On August 7, a three-member panel of the British Columbia Securities Commission unanimously dismissed allegations that Canaco Resources Inc. and four of its directors contravened the B.C. Securities Act by failing to immediately disclose positive drill results emanating from the company’s marquee property.
Canaco was a TSX-V issuer with a property in Tanzania known as Magambazi on which it had made a gold discovery. On December 3, 2010, its board issued a significant number of options to directors and management. At the time of those grants, the company had in its possession undisclosed drill results from eight drill holes. In internal emails, the directors described the results as “just beautiful, “spectacular” and “fantastic news”.
Canaco disclosed the drill results in three separate news releases on December 6, 9 and 22, 2010 (that is, after the option grants). Two of those news releases described the drill results as “spectacular”. On each of the three days that the drill results were announced, the stock price rose. On two of those days, the price increases were significant. The TSX-V subsequently ordered the company to re-price the options to reflect the (much higher) market price following dissemination of the news releases.
The Notice of Hearing alleged that the Respondents breached s. 85 of the Securities Act by failing to disclose the drill results immediately and that the directors acted contrary to the best interests of Canaco by issuing themselves stock options with knowledge of the undisclosed drill results.
The Notice of Hearing characterized the drill results as “material facts or material changes that would reasonably have been expected to have had, and did have, a significant effect on the market price or value of Canaco’s shares.” The core of the executive director’s case was that the favorable characterizations of the drill results in the directors’ emails and in the news releases, as well as the market price spikes on the days the drill results were disclosed, demonstrated that the drill results were material. In addition, the Notice of Hearing alleged that the Respondents attempted to maintain an elevated stock price by staggering the disclosure of the drill results.
The Respondents, meanwhile, claimed that the drill results were not material, since the drill results came from holes drilled within the then-known and publicly-disclosed boundaries of the Magambazi deposit. Accordingly, all of the drill results were from “infill” holes.
Ultimately, the executive director’s case turned on whether the drill results were material. Based on detailed evidence from management and two independent experts, the BCSC panel concluded that the drill results did not significantly change the tonnage, grade or value of the deposit and were, therefore, not material.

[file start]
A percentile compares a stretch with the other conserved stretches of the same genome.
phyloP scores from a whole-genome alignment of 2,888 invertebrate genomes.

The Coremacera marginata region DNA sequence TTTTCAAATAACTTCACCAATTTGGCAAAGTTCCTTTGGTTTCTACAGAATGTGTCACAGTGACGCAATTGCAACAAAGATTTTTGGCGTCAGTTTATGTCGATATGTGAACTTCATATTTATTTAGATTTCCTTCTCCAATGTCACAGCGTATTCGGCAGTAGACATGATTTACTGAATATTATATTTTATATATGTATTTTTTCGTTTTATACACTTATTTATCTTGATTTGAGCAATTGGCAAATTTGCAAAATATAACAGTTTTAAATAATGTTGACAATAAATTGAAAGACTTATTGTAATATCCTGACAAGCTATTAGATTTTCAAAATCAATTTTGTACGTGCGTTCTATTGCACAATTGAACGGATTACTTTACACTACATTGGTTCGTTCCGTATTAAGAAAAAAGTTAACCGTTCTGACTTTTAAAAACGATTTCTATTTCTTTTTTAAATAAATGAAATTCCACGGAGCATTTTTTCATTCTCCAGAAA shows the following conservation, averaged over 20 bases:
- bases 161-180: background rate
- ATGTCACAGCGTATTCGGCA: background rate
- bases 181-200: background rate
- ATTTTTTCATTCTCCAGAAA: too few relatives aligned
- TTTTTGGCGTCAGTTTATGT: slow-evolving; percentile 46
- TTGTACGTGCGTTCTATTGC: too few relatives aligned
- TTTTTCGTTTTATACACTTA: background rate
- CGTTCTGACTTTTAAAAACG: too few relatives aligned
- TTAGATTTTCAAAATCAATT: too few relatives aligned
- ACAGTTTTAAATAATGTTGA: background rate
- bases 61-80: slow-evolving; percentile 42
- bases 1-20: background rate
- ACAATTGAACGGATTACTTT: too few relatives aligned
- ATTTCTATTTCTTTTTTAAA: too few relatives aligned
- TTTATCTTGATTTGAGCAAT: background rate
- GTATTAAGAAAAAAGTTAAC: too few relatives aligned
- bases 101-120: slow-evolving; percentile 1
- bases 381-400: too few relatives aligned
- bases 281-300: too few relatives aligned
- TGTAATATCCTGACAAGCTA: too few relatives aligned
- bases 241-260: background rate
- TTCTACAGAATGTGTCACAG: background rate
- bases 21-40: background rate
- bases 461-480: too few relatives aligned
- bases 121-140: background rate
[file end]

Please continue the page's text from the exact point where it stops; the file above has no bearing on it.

In reaching its conclusion, the panel made a number of findings that will be of particular interest to issuers and their professional advisers.
According to the panel, the materiality test requires issuers to assume that the market is generally efficient. In a generally efficient market, all value-relevant information is quickly reflected in the price of the security. It follows that, in assessing whether a fact would reasonably be expected to affect significantly the value of a security, management is simultaneously answering the question of whether that fact would reasonably be expected significantly to affect the security’s market price.
This finding suggests that management is not required to crystal-ball the stock market and is entitled instead to focus on whether the undisclosed fact changes the value of the business. That judgment will generally be within management’s area of expertise, thus reducing the risk of making materiality judgments. However, a note of caution: the panel dealt with the market price question separately, as though the question were not foreclosed by the required assumption of market efficiency. This apparent dissonance in the reasons will have to be worked out in a future case.
The panel also found that a Commission review of disclosure decisions is to be made without the benefit of hindsight: actual market movements following disclosure are irrelevant (tellingly, the BCSC’s reasons make no mention of the price changes on the days the news releases were disseminated). This finding is a break from prior Securities Commission decisions in B.C. and elsewhere, which permitted the use of hindsight to “corroborate” conclusions reached on the basis of other evidence. As such, this finding further reduces the risk of making materiality judgments.
Characterization of facts
The panel also found that the manner in which an issuer’s management (or others, such as the TSX-V) characterize the allegedly material facts, whether in internal communications or in public disclosures, is irrelevant to the assessment of materiality. The panel’s rejection, in its materiality analysis, of evidence of management’s use of superlatives thus reduces the risk of management becoming ensnared by unguarded internal communications.
Finally, the panel found that an issuer does not violate the Securities Act by staggering the disclosure of non-material information. This finding will give comfort to managements in trying to manage news flow.
The Staff did not base any allegations on the fact that two of the three news releases had characterized the drill results – though infill and non-material – as “spectacular”. Nor did the panel did address that issue.
In future cases of this sort, one might expect the Staff both to challenge the finding in this case that the use of such language is irrelevant, and, in the alternative, to allege that the use of superlatives to describe non-material information is contrary to the public interest. Issuers would be well advised to practice caution in this respect.
Hein Poulus, Q.C. of Stikeman Elliott LLP acted as counsel to Canaco Resources Inc. and Andrew Lee Smith.